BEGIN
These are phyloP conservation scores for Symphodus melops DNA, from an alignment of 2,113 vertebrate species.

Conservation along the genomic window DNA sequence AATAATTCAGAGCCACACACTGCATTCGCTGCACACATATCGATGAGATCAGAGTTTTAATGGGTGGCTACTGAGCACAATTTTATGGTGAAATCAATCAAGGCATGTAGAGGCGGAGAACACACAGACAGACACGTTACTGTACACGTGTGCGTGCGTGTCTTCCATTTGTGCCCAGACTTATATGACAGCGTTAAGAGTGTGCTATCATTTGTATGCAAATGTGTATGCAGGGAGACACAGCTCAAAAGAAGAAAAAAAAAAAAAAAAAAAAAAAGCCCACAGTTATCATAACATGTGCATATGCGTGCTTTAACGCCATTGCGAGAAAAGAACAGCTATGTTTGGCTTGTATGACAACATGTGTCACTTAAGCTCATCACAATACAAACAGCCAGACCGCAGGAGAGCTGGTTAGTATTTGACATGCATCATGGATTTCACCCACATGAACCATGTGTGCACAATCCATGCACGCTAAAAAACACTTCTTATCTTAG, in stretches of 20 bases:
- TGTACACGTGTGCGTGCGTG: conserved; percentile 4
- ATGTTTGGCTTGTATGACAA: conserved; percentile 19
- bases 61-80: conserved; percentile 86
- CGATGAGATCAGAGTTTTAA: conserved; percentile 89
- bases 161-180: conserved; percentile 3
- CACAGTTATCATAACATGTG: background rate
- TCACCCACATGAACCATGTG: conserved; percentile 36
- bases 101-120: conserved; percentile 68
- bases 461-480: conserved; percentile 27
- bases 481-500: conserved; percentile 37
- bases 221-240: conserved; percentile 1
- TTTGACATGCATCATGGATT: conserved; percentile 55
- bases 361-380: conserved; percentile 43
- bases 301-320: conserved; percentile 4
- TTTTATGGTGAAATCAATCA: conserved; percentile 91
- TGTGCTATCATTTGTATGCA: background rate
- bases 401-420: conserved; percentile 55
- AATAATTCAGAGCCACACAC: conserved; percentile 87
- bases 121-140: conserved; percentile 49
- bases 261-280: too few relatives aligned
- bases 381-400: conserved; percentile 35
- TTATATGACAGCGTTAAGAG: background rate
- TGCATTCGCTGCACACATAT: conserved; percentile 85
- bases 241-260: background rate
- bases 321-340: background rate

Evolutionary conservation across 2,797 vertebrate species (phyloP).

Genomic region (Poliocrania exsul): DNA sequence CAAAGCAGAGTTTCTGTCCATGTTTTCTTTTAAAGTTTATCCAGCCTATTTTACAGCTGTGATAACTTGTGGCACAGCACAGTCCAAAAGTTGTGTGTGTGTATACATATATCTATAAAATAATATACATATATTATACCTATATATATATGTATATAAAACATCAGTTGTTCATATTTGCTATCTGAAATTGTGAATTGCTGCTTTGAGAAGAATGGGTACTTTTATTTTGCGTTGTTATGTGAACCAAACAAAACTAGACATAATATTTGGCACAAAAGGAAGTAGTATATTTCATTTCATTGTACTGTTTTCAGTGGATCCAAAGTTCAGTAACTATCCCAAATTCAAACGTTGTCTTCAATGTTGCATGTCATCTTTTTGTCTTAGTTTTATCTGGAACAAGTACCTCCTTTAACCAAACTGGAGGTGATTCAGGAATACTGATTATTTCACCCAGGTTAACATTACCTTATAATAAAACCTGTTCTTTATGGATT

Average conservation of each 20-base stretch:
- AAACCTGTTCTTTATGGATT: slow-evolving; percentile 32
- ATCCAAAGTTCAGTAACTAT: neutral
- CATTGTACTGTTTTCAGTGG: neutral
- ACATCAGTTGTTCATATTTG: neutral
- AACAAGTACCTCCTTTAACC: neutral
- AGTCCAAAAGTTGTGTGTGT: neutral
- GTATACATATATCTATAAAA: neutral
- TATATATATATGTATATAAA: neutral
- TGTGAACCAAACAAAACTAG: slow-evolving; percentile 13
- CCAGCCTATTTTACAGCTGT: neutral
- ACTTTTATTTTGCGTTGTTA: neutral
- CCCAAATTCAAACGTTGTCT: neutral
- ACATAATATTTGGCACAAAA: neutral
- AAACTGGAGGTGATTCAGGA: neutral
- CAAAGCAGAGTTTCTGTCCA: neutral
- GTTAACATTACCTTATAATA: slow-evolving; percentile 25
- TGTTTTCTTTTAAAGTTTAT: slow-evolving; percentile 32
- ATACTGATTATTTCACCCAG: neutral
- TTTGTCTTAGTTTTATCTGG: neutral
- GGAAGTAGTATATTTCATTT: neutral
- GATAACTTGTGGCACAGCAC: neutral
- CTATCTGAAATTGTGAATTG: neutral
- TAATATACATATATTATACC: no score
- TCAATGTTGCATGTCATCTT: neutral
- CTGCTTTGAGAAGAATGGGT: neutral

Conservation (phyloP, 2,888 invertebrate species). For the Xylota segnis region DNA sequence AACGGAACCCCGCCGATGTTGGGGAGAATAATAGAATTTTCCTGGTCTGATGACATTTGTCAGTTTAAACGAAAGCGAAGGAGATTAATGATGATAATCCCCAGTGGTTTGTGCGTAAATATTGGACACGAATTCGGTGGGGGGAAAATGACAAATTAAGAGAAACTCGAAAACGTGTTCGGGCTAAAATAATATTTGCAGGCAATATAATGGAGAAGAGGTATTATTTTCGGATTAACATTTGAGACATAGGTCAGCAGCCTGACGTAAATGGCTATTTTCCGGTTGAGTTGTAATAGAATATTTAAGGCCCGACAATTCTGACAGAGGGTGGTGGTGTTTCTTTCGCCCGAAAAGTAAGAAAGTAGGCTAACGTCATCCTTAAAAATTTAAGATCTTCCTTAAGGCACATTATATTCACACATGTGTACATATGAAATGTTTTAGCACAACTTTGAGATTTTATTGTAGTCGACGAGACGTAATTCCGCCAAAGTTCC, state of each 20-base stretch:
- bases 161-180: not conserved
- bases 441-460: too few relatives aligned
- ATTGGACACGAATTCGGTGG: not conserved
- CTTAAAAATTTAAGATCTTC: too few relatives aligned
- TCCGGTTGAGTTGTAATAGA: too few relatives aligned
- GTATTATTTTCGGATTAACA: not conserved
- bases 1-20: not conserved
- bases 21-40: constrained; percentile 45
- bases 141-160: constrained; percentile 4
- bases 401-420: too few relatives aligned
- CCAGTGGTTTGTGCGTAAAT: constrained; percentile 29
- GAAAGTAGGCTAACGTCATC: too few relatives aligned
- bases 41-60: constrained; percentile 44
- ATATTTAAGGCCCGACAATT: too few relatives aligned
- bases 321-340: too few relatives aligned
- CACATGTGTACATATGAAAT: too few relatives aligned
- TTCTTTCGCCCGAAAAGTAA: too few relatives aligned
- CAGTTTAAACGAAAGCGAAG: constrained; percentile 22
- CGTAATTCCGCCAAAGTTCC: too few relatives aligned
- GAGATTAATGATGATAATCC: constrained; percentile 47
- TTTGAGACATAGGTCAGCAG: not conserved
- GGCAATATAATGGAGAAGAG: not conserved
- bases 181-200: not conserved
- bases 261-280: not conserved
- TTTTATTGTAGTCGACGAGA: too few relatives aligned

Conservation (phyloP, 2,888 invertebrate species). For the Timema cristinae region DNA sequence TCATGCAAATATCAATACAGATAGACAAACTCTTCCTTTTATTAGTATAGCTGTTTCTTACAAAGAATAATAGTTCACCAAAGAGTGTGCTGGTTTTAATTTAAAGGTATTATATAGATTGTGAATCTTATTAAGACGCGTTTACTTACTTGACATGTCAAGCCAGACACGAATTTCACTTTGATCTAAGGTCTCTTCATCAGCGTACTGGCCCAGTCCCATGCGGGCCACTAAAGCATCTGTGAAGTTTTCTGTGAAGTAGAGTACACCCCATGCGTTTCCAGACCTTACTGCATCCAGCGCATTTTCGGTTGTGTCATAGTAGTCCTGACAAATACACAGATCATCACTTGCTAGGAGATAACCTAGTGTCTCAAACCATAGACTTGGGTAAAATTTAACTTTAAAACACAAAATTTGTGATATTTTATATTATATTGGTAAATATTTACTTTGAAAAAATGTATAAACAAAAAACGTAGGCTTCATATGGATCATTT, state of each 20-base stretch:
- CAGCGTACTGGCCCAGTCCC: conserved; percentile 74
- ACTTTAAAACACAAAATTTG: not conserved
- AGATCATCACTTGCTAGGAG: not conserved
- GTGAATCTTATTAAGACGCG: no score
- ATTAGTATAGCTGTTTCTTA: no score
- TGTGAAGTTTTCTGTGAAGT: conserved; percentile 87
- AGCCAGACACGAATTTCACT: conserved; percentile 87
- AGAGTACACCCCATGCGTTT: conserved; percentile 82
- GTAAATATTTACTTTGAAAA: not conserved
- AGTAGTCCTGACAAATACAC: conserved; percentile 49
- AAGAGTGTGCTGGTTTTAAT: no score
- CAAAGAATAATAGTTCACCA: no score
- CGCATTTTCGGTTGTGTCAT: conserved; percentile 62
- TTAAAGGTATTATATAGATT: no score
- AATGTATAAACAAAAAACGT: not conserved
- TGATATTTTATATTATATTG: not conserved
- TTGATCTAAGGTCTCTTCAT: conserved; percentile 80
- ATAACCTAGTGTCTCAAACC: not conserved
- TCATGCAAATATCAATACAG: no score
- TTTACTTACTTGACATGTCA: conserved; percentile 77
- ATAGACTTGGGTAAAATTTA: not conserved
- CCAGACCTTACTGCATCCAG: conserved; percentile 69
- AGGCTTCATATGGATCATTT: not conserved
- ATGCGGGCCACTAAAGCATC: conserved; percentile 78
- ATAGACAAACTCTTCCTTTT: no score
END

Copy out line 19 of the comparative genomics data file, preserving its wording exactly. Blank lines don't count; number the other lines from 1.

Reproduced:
- bases 401-420: conserved; percentile 55